Tamara in TN

If this is directed at my putting tricks in quotes, I think that you misunderstood my meaning.

I said "tricks" in this instance because what these horses are showing is to me a parody of what the movements should be because (if we are looking at this in terms of FEI standards ) they appear to have been rushed through the training in order to produce a show.

These horses that are doing the work are very highly trained - and need to be in order to do this work. I'm not negating that for a second. What you show in this video is more correct (again, if we are looking at correct in terms of the movements as defined by the FEI) than the video that Spirithorse uploaded. I actually enjoy this much more because they seem to be more free and enjoying their work.

I have the utmost respect for these horses and their profession.

But really, when it comes down to it - it is comparing apples to oranges. These horses that you depict are not being trained to meet a competition ideal - they are being trained to perform a deadly serious task.

Tamara in TN
Mar. 1, 2011, 11:08 AM
If this is directed at my putting tricks in quotes, I think that you misunderstood my meaning.
These horses that are doing the work are very highly trained - and need to be in order to do this work. I'm not negating that for a second. What you show in this video is more correct (again, if we are looking at correct in terms of the movements as defined by the FEI) than the video that Spirithorse uploaded. I actually enjoy this much more because they seem to be more free and enjoying their work.

I have the utmost respect for these horses and their profession.

But really, when it comes down to it - it is comparing apples to oranges. These horses that you depict are not being trained to meet a competition ideal - they are being trained to perform a deadly serious task.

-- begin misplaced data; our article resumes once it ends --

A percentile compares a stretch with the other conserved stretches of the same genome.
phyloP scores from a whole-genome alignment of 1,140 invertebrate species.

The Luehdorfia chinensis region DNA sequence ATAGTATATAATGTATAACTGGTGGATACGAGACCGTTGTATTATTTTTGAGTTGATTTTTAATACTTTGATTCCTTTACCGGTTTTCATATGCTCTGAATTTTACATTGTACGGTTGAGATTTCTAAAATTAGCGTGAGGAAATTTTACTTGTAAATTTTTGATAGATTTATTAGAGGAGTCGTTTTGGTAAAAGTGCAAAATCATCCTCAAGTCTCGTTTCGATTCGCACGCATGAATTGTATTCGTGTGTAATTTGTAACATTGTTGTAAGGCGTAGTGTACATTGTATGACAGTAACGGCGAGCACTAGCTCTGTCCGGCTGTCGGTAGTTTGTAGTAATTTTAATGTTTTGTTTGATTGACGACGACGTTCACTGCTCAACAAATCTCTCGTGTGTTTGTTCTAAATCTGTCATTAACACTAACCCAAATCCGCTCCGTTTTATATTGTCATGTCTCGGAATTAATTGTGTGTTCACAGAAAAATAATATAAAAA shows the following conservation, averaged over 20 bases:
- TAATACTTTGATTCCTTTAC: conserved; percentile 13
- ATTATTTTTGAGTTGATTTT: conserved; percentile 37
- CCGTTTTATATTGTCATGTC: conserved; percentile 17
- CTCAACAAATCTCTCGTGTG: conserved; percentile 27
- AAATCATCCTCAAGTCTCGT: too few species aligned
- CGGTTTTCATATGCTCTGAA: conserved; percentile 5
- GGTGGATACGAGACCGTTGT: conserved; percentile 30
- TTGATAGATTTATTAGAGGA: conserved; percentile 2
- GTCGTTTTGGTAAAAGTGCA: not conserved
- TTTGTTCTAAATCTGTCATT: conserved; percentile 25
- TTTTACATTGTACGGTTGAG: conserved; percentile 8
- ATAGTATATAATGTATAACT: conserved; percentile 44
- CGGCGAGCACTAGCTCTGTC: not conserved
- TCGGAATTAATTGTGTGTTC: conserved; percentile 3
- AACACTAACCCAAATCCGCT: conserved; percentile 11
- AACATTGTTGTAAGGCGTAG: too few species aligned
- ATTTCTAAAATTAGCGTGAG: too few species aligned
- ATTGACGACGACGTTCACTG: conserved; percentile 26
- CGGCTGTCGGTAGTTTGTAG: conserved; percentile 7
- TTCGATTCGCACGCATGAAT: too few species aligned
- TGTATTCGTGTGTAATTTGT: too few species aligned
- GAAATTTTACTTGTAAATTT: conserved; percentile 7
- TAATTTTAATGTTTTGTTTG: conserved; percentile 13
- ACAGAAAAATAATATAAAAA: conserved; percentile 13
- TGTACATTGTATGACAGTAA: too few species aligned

these are the same working horses that Spirithorse showed only in his video they are in their "sunday go to meeting" clothes...

in the Doma Vaquera there is no "working" vs. "just show horses" distinction

they were not created just for the fest in Granada...they were not made to learn tricks for the fest...the movements that they are made to do are the dummy-ed down version of working horses done for the crowd,a crowd that I promise has those horses as entrenched in their blood as any pen of German WB breeders.

why that person chose to show animals that work for a living as being some FEI anything is on him I guess,but his doing so has completely annoyed me

Tamara in TN

alicen
Mar. 1, 2011, 11:51 AM
why that person chose to show animals that work for a living as being some FEI anything is on him I guess,but his doing so has completely annoyed meTamara in TN

Because, for the most part, the nose is in front of the vertical.

Tamara in TN
Mar. 1, 2011, 12:29 PM
Because, for the most part, the nose is in front of the vertical.

??? is that something important to him ??

Tamara in TN

alibi_18
Mar. 1, 2011, 12:32 PM
??? is that something important to him ??

Tamara in TN

For SH, that is the ONLY important thing. It is THE rule.

Tamara in TN
Mar. 1, 2011, 12:50 PM
For SH, that is the ONLY important thing. It is THE rule.

oh ok

I looked dude up
wow.
just wow.


Tamara in TN

spirithorse
Mar. 1, 2011, 12:56 PM
Thank you for your posts.


I thought the primary qualifier for piaffe was the horse sitting...?

You have a point, however, if the horse lowers the croup the weight has been transfered to the hindquarter and the movement has become a pre-levade..............not piaffe. The horse is no longer 'balanced' as required.

[quote reddfox]For the hind legs to be traveling that high off the ground means that the horse is carrying a significant amount of weight on the forehand - which lightens the hind and allows it to bounce up and down, rather than sit.]

Ah, could be true if the forelegs where actually not rising high. This is not the case with the stipulated gray. The horse is actually 'balanced' from front to rear and thus is able to rise the hind legs correctly.

Flame suit on!
The video was posted to get visual reactions.
And the reactions were exactly as I expected. Thank you.
Yes, the gray I reference is not GP level, but these are working cattle horses not competition dressage horses.
The gray was singled out simply because of the fluidity and freedom it has during the performance, while the other two are as rigid as the modern competitive dressage horse.

You may not like who I am or that I mandate the rules be followed and that is your right. But some of the postings clearly demonstrate the problem of lack of correct education that exists in the dressage world.
We have been bombarded with the incorrect presentation of dressage for so long that so many do not really know what correct dressage should appear as.

leilatigress
Mar. 1, 2011, 01:08 PM
Tamara I'm with you. I find these parodies of the true purpose of these horses a lot like taking the working ranch horses and showing them cutting cattle like the "cutting" horses do. Now granted the movements by in large are the same but I can guarantee the ranch horse is going to get the job done quickly and more effectively with a lot less "fan fare".